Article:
Colonial history America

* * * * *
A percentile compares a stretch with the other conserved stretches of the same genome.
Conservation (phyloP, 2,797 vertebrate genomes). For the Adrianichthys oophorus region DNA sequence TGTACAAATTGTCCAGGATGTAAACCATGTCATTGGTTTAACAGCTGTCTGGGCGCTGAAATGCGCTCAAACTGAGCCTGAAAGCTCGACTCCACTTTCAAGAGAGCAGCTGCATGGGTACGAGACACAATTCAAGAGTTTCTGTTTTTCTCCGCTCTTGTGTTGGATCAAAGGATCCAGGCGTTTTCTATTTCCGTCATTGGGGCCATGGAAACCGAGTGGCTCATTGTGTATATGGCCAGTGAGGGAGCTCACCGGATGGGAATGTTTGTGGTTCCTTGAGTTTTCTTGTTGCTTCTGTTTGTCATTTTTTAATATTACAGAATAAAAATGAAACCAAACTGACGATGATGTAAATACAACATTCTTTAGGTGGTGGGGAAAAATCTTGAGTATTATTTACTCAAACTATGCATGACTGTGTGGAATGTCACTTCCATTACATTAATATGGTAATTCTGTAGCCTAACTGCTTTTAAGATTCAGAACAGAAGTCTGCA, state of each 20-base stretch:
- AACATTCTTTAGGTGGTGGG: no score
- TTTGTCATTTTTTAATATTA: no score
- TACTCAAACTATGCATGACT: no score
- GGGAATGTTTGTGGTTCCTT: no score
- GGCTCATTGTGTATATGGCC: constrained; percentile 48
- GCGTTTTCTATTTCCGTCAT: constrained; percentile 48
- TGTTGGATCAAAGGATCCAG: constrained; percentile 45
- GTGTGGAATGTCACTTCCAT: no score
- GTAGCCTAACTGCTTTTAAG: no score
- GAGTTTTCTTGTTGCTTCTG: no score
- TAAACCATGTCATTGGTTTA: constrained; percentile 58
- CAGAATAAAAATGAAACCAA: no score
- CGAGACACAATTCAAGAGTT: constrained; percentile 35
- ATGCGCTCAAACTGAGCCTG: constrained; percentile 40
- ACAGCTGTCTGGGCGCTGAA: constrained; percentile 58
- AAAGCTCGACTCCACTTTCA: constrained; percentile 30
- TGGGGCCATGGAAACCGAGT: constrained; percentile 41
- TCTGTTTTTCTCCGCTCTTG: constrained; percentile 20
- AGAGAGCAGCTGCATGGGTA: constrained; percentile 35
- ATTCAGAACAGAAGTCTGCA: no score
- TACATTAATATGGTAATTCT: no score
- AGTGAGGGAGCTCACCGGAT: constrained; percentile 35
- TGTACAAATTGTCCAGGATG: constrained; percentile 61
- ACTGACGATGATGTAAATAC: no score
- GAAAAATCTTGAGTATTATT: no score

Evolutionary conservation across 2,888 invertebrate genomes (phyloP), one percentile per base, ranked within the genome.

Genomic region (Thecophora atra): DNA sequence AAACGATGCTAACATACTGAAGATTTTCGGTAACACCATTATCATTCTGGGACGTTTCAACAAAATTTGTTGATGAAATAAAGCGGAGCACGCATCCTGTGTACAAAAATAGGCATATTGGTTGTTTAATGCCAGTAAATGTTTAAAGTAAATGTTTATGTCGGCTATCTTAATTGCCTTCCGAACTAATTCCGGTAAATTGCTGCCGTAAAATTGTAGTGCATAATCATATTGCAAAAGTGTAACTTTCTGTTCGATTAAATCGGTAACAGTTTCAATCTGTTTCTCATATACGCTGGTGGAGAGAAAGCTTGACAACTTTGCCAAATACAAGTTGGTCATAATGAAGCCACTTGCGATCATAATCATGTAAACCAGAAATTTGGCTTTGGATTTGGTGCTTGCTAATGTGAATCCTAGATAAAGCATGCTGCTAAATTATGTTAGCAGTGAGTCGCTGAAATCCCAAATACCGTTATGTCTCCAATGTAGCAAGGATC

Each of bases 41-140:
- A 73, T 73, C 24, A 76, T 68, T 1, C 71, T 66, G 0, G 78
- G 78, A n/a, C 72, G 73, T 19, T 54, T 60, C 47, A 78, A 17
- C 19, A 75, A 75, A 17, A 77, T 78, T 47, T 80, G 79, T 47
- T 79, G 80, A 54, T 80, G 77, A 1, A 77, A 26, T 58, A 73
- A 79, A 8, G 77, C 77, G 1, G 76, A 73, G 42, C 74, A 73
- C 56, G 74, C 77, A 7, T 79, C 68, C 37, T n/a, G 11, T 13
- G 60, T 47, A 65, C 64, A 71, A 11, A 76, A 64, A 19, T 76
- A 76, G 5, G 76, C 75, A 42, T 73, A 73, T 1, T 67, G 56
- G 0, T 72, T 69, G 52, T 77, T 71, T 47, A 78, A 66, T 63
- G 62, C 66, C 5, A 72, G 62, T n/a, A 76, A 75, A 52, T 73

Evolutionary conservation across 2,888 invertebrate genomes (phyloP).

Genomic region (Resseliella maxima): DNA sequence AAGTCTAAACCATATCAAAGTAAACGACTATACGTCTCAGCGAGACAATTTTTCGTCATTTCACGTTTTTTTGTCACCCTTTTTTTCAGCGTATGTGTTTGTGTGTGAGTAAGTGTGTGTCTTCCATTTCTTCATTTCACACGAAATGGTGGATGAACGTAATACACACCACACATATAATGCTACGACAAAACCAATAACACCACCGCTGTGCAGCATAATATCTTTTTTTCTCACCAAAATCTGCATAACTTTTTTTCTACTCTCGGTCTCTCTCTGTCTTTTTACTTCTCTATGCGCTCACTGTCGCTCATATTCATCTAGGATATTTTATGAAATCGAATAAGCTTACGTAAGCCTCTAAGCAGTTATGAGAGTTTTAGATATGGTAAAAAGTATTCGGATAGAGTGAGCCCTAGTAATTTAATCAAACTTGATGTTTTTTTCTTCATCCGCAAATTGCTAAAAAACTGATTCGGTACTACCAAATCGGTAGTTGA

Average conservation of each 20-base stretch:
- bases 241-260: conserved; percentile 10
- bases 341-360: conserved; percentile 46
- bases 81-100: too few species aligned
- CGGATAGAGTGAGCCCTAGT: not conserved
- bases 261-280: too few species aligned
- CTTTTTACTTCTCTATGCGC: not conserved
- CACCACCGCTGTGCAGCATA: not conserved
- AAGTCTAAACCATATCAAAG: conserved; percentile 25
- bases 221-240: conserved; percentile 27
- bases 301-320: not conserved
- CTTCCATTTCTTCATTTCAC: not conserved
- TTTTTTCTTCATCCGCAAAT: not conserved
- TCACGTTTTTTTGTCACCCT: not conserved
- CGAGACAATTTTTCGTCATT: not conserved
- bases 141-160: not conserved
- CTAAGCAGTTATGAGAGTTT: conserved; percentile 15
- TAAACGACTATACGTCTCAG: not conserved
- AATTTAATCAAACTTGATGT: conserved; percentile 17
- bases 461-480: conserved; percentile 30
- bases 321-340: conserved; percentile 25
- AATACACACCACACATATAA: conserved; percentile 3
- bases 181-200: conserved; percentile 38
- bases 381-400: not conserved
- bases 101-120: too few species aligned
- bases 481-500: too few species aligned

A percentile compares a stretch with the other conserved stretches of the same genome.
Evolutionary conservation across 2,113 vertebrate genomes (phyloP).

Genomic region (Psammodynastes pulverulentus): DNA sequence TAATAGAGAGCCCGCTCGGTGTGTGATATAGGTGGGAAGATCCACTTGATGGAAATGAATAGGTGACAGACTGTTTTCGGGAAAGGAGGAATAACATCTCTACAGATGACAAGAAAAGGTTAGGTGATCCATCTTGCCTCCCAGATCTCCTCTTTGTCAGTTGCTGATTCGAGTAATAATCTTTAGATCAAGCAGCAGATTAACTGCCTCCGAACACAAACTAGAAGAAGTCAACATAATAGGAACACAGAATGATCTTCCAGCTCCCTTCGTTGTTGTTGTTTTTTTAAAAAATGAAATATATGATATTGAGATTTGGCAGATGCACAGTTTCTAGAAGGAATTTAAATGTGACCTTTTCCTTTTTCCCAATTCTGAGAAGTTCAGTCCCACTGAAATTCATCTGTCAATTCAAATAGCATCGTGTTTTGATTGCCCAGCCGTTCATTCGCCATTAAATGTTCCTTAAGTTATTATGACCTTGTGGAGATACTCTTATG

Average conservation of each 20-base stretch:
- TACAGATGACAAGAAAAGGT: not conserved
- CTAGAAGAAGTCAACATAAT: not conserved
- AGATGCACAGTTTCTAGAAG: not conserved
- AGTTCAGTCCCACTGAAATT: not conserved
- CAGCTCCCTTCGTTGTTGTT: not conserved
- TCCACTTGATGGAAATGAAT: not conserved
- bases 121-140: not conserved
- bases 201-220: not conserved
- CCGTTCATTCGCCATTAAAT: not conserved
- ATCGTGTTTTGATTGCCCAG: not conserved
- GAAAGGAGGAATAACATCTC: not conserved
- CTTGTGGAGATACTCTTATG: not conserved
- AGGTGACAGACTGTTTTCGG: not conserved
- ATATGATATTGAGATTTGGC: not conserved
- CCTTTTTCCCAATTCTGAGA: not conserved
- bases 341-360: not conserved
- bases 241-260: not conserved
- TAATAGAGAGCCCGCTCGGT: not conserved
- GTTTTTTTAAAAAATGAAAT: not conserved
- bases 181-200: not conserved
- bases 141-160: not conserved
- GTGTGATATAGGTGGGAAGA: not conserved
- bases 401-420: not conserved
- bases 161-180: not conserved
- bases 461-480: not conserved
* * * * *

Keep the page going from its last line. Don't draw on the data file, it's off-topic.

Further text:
Colonial history was more than merely a field in which academics sought to find solutions to pressing professional problems. Colonial historians were citizens, as well as scholars. They knew more self-consciously than most of their fellow citizens that American nationality could not be entrusted to shared language or religion or to an ancient ethnicity. They were acutely aware that American identity could only come of embracing American foundation myths and its founding texts. As custodians, and indeed as creators, of that cultural inheritance, they understood that the colonial and Revolutionary record represented the vital heart of the tradition they conserved, and indeed invented, so that their countrymen might know themselves. Of course, the identity that colonial historians proffered was always a partisan identity. Through the first half of the twentieth century and beyond, colonial history provided a refuge for old-stock Americans. It was studied and supported as an Anglophilic foil for a pluralism that seemed suddenly all too prevalent. In a nation increasingly contaminated (as the descendants of the earlier invaders believed) by invasion from the wrong parts of Europe, colonial history enabled the children of the earlier immigrants to claim one part one crucial part of the country’s history as uniquely their own. The story of American settlement was an Anglo-Saxon story. (Indeed, the colonists were called settlers, so they could not be confused with the later comers, who were called immigrants.) The values of the founding defined the authentic ideals of the nation. And since those ideals affirmed national unity, differentiation had no real place in the story. In a concerted effort to reconcile recently warring regions and to resist recently arriving newcomers, New England and Virginia were set at the center of the colonial narrative. New England, the one corner of the colonies that was in fact as English as the Yankee gentry fancied, was celebrated as the purest distillation of genuine Americanism, especially in its Boston hearth, where the Brahmins clung rabidly to their anti-Irish and anti-Catholic prejudices. Residents of polyglot Pennsylvania and New York were excluded almost totally from the tale, and so were the other colonists who did not fit the New England model. After the 1960s, however, new idealizations of America arose. Nostalgic norms of a racially and ethnically homogeneous America ceased to prevail unproblematically. As the elites who craved an English imprimatur were increasingly challenged by others who cast about for more pluralistic ways of understanding our origins as a people, we reached for reconceptualizations of our colonial heritage that could accommodate deeper diversity and more inclusive ideals. Carl Bridenbaugh’s cranky manifesto of the early 1960s marked the transition. In his presidential address to the American Historical Association, Bridenbaugh resented the new generation of early Americanists. They were urban-bred men of lower middle-class or foreign origins, and they were the worse for that environmental deficiency. They could not comprehend the first centuries of American life. They did not share the common culture vouchsafed to historians who were raised in the countryside or in the small town. Bridenbaugh’s address was widely understood as a diatribe against the increasing presence of Jews in the historical profession, but it was perhaps more prescient than that. Soon enough, Jews would be far from the most militant disturbers of the old order. Within a decade of his rant, Bridenbaugh saw early American studies aflame with brilliant and influential work by women, African Americans, gays and lesbians, pacifists, and Marxists. America changed in the 1960s and so did the study of its history. Historians gave up the preoccupation with elite politics that had defined their profession from the time of its late-nineteenth-century formation. They evolved an increasingly inclusive interest in the everyday affairs of common people. As they did, they found that the discovery of America lay before them. Before the ’60s, historians had been wary, or dismissive, of the universalizing endeavors of the social sciences. Their discipline was predicated upon particularity and suspicious of sweeping generalities. It scorned broad propositions about social life and gloried in intricately specified accounts of great men and great events that bore on state building. Without any resonant ideas of society or coherent concepts of culture, historians were bound to disdain social history. They could only comprehend it as an antiquarian pursuit, pots and pans history as they colloquially called it, history with the politics left out as Trevelyan said. But sociology’s idea of society was out there, in the air, and so was anthropology’s concept of culture. Slowly, those more systemic, holistic notions seeped into the study of the past. Grudgingly, almost despite themselves, historians absorbed these notions, and, as they did, they changed. Some changed modestly, like Keats’s watcher of the skies / When a new planet swims into his ken. Others changed mightily, like Keats’s Cortez, staring for the first time at the Pacific, silent, upon a peak in Darien. Once they understood society and culture as the subject of their study, historians could contemplate a radical redirection of their interests and reorientation of their work. And no American historians could do so more completely or congenially than colonial historians. The turn to the new social history occurred most visibly and sustained itself most vigorously among students of early America. Just as there were both internal and external sources for the preceding century of obsession with colonial history, so there were both internal and external sources for the transformation of the field. Perhaps the most powerful facilitating factor within early American studies was also the most obvious. Colonial historians had never had to deal with national politics. They had never operated on the premise prevalent in the study of all subsequent periods, that the proper business of history was the politics of nation building. They could let go of politics, or subsume politics in a more encompassing frame of interpretation, without abandoning the paradigm in which they practiced or any immense body of hard-won knowledge. They simply had less to lose than other American historians. They also had more to gain. Social science after 1945 was, inevitably, embroiled in the Cold War contest between Marxists and liberals. As that contest touched history, it did so in an illuminating dispute over the economic development of the West. Some time, somehow, between, say, 1400 and 1900, Europe became modern. An insular civilization that had previously lagged at least half a dozen others on three or four continents in population, production, and knowledge became, in that half-millennium, the preeminent power on the planet, with the most sophisticated science, innovative technology, and dynamic economy. Marxists attempted to explain the change as a convulsive evolution from feudalism to capitalism. Liberals looked to more incremental evolutionary explanations. But on both accounts, the decisive developments occurred in the seventeenth and eighteenth centuries, and these developments concerned Europe’s overseas expansion. Suddenly, colonial American history was more than a provincial prologue to a provincial revolution. Now, it commanded the crossroads of the most momentous transformation in human history and the most importunate intellectual issues of the modern world. Most of the vibrant controversies in early American history since the ’60s have been controversies that came out of that larger inquest into the vicissitudes of modernity. Students of the colonies had no qualms appropriating gemeinschaft (community) and gesellschaft (corporate) models for their community studies, pre-market and market models for their contretemps over the coming of capitalism, and patriarchal models for their inquiries into gender and family relations. These topics and these models had, of course, a special salience a special theoretical load, often a special polemic implication for scholars of the early modern era. They also had a special accessibility. All of them took (and shifted) shape over long periods of time. Patriarchy persisted (and mutated) for millennia. Witch beliefs flowed (and ebbed) for centuries. Racism rose (and was augmented) as witchcraft fell, and it is with us still. Lived religions and ideologies crystallized (and fractured) across generations. Other American historians do not specialize in such spans. Students of the Jacksonian era, the Civil War, Reconstruction, the Gilded Age, the Progressive Era, and the New Deal confine themselves to a couple of decades, or less. Only colonialists work on a temporal scale commensurate with the larger issues that social history raises. Colonialists produced the first and the most provocative demographies, family histories, and community studies. But early Americanists did not desert the historical ideas they had argued for a century simply because social history made them a better offer. Bridenbaugh’s anti-Semitic screed had an element of truth in it. The profession was changing, even before the upheavals of the ’60s. And those upheavals amplified a gathering alienation from what had come to be called the establishment, releasing forces that we cannot count or contain to this day. The call to write history from the bottom up came first and most famously from Jesse Lemisch, an early Americanist. So did the plea to listen to the inarticulate, those who had left few written records. Others heeded those appeals. In no time, the journals were teeming with studies of artisans and indentured servants, of transient laborers and slaves, of soldiers and camp followers, of wives and widows, of parents and children, of Mennonites and Moravians. Books followed close behind the journal articles, on fishermen and frontier farmers, on free blacks and founding mothers, on debtors and creditors, on criminals and righteous rioters, on pirates and child abusers. More, perhaps, than historians of any other period, historians of the seventeenth and eighteenth centuries set out to recover the rhythms, rhymes, and reasons of everyday experience, among the lowly as much as among the lofty. The study of early America had long been a study of politics, institutions, and wars. After the ’60s, it was impossible to presume the primacy of such subjects and difficult even to assert their importance. Domestic violence came to seem more interesting than the martial kind, and gender politics more significant than the electoral sort. The study of early America had long been a study centered on New England. After the ’60s, it was impossible to treat New England as a template for America, and there was a genuine danger that New England histories would be dismissed as deviant. The Chesapeake became the vital center of early American history, and then perhaps the Middle Atlantic and the West Indies. By the beginning of the twenty-first century, colonialists were working on Africa and Arkansas, the backcountry and the low country, New Orleans and New Netherland. As Daniel Vickers observed, colonial history ran from Bordeaux and Bristol to Barbados and the Bight of Benin. The study of early America had long been a study almost entirely of men. After the ’60s, it was impossible to think solely of men, even in male milieus such as militia companies and taverns. There were gendered meanings in everything. The study of early America also had long been a study overwhelmingly of whites. After the ’60s, it was impossible to think solely of whites, even in colonies largely populated by them. The New World swarmed with blacks, browns, tawnies, and reds, and the very names by which whites knew them held crucial clues to the unriddling of the origins and extent of American racism. The story of early America had long been the story of the expansion of English liberties in the favorable settings of America. After the ’60s, it was impossible to perpetuate that saga of the superiority of the Anglo-Americans who told the story. The paradigmatic tales of the new social history were tales of the encounters and, often, the collisions of the disparate cultures that laid the foundation for the nation’s diversity. Few colonialists who participated in these transitions saw much to lament in the passing of what was once, in Ian Steele’s words, the tidy domain of colonial American history. Indeed, a great many saw much to celebrate. Engaged in what seemed at the time a concerted campaign to recover the richness and complexity of provincial life in its totality, early Americanists researched and wrote with an unrivaled verve and sense of communal purpose. When Jack Greene and J. R. Pole canvassed the state of the art in the mid-1980s, they sensed that the study of the colonies had achieved an integrity over the preceding quarter-century it had never had before. Yet that integrity was not evident in the separate surveys they had commissioned. As they admitted, those surveys suggested a paradoxical result of the remarkable reinvigoration of early American history in the years since the 1960s. Impressive advances had led to a severe case of intellectual indigestion. The new work left the traditional themes of colonial history obsolete, but put nothing in their place. Even in 1984, a signal loss of overall coherence was apparent, noted Greene and Pole. Colonialists were less clear than ever before about precisely what the central themes and the larger questions are in the field as a whole. Worse, Greene and Pole detected no inclination to come to clarity. Worried that the study of early America both flourished and floundered, they had urged their fourteen contributors, senior scholars every one, to write about the general themes that might help to structure studies [of] the field. Not one of the fourteen did. None of those leading academic authorities were able to generalize across the colonies, even when they were explicitly instructed or begged to do so. In the two decades since Greene and Pole noted that the propulsive vitality of colonial studies resisted efforts to articulate any larger logic of the field, a succession of scholars have written ruefully of the same conundrum. So far from seeing the unprecedented integrity that Greene and Pole did, they have seen only disintegration. As ever more expansive and ingenious books and articles appeared, colonial history itself seemed ever more confused and incoherent. The very profusion of publication compounded the confusion. And the very expansiveness and ingenuity of the new work left the boundaries of the field more distended than ever in time, as well as in space. The era of significance to early America increasingly ran backward into the sixteenth century, or even the late Middle Ages, and forward into the mid-nineteenth century. It extended eastward to Europe and Africa and westward to American Indian territory and the Spanish borderlands. It reached outward to phenomena such as riot, ritual, and occult religion, which it had once disdained as realms of the irrational. It reached inward to subjects such as death, desire, and marital discord, which it had once put off limits as spheres of the intimate that were inaccessible to historical investigation. Even aspects of the colonial scene that seemed neglected in 1984 have, on the whole, been addressed extensively since. Greene and Pole thought that the Caribbean colonies, the Atlantic islands, Nova Scotia, women, children, Native Americans, lower-class whites, and the Lower South were all understudied. Newfoundland, Bermuda, and Nova Scotia may still be. But studies of the West Indies and the Lower South are burgeoning. Children and lower-class whites are markedly better understood. Women and gender are now required considerations in colonial studies. And all of that pales beside the explosive growth of Native American studies. American Indians are today, as they never were at any time until now, indispensable to the interpretation of early America. A century ago, when he set the agenda for American historians of his generation and the next, Frederick Jackson Turner consigned the natives of the New World to inconsequence. The conquest of the continent was, he assured his avid readers, an appropriation of virgin soil. The colonists and their westward spreading descendants came to an unexploited wilderness. It was the fact of unoccupied territory in America that [set] the evolution of American and European institutions in contrast. Even when Turner acknowledged that the native peoples were there, he accorded them no role of their own design in the American saga. At the outside, they constituted a common danger that called forth intercolonial conferences and other common measures of defense. They were, inadvertently, the military training school that taught the rugged qualities of the frontiersman. They were, unwittingly, a consolidating agent in our history. Their menace motivated the unifying tendencies that helped prepare America for nationhood. In colonies with no Native American frontier, where there was no specter of native attack, particularism was strongest. As Turner saw it, the native peoples had no significance in the history of the United States beyond being a necessary condition of any explanation of American emergence as one nation, rather than a collection of isolated states. When Greene and Pole took the temperature of colonial study, ninety years after Turner pronounced the significance of the frontier in American history, there was no prospect of a remedy for the repression of native peoples in American memory. Scarcely a single major center of graduate training in colonial history had a specialist in Native Americans. Today, just twenty years later, there is scarcely one without such a specialist. This massive advent of Native American history represents more than a mere correction of the underemphases that Greene and Pole regretted. It means more than the addition of a few more tiles to the totalizing mosaic of early American history that Greene and Pole urged. It indicates a radical revisioning of that history. It ends the occlusion of the American Indians that Turner inherited and amplified. It ends four centuries of seeing the colonies solely from a European perspective, and it introduces the profoundest fracture of colonial history that we have ever had. As Daniel Richter suggests, we must now attempt to understand that history dialogically, not only looking west across the continent but also facing east from Indian country. As if such postmodern pluralization of perspectives were not enough, another major viewpoint in the scholarship of the past two decades looks implicitly to reinstate the angle of the omniscient narrator. The recent rage for Atlantic history situates colonialists neither in Europe looking west nor in America facing east. It puts them metaphorically in the middle of the Atlantic Ocean, observing the passage of people and goods all around. The new Native American history de-centers, demanding self-awareness of our inescapably, irreconcilably partisan postures. The new Atlantic history re-centers, inviting revival of the myth of objectivity, as Bernard Bailyn made plain when he fantasized monitoring Atlantic passages from high above the earth and the water, by means of a satellite with a camera of perfect accuracy. Much of the most enlivening recent work on the colonies on empire, capitalism, consumption, and migration presupposes an Atlantic perspective. But much of it on Native Americans, the backcountry, and the environment carries us farther into the interior of the continent. One approach situates the colonies in the wider world. The other reinforces American exceptionalism. Still other innovative initiatives and persisting concerns slavery, the encounter of cultures, gender, staple economies, war, religion, and family look simultaneously to what was embedded in worlds beyond America and what was unique to America. We go back and forth, from an oceanic to a continental outlook, without ever achieving coherence or even a common point of view. Despite our misgivings, we compound what Ian Steele calls the cacophony of recent approaches to the study of early modern North America. Twenty years ago, Darrett Rutman wrote that colonial life was essentially disorganized. Whether or not he was right about colonial life itself, he was certainly right about writing about colonial life, then and now. So it may well be that the encyclopedia is the genre that best represents our current understanding of colonial history. The encyclopedia does not depend on grand interpretations or general themes. It does not even seek to synthesize the vast outpouring of scholarship in the field. It simply attempts to encompass the sweep of contemporary research and writing. It feasts on the multitudinous fruits of the many orchards that colonial historians cultivate. Consider the first entries in this encyclopedia. Abenaki, Acadia, Acadians, Acapulco, and African Americans flank the Adamses. None of these first eight subjects but John and Samuel Adams not even Abigail Adams would have been in an encyclopedia of early America half a century ago. Also consider the entries under C. Among the first listings are John Cabot and the Calverts, stalwarts of the old narratives of exploration and founding, and, equally, Juan Rodriguez Cabrillo and California, elements until just yesterday of a history 3,000 miles removed. Later listings include not only the Coercive Acts, Common Sense, and the Continental Congresses, staples of the old political ordering, but also Child Rearing, Clocks and Timekeeping, Clothing, and Corn, vital expressions of the new social view. Under P, entries such as Thomas Paine, William Penn, and the Pilgrims jostle with Pietism, Poverty, Prostitution, and Pueblos. Under S, the Sons of Liberty and the Stamp Act mingle with Servants, Domestic, Slave Rebellions, Sugar, and Syphilis. Under W, George Washington appears with Phillis Wheatley, Roger Williams, Widows and Widowers, and Witchcraft and Witch Trials. And so it goes. This is not your father’s encyclopedia. The syntheses that shaped colonial history in the past set forth unifying myths that served to consolidate American identity and attachment. But the cosmopolitan classes today do not identify as ardently with the nation as their forebears did. Though some remain so moored, others find their most meaningful anchorages in larger or smaller affiliations. They worry about the fate of the planet or seek to be citizens of the world. They prefer regional loyalties to global ones. They pursue identity politics, or they think of themselves primarily in terms of their profession or their work. The encyclopedia may be the one form that can consolidate knowledge that suits these disparate sensibilities. And if it is, we have come an exquisite rounding of the circle. The dream and the dawn of a distinctly modern learning were embodied in the great compendia of the Enlightenment: Diderot’s and D’Alembert’s Encyclopedie, Johnson’s Dictionary, and The Encyclopaedia Britannica. There is a delicious irony if, a quarter of a millennium later, we are back where we began. History of North America – Wikipedia, the free encyclopedia Drinking in Colonial America: Rattle-Skull, Stonewall, Bogus … The Quakers, the Dutch, and the Ladies: Crash Course US History #4 …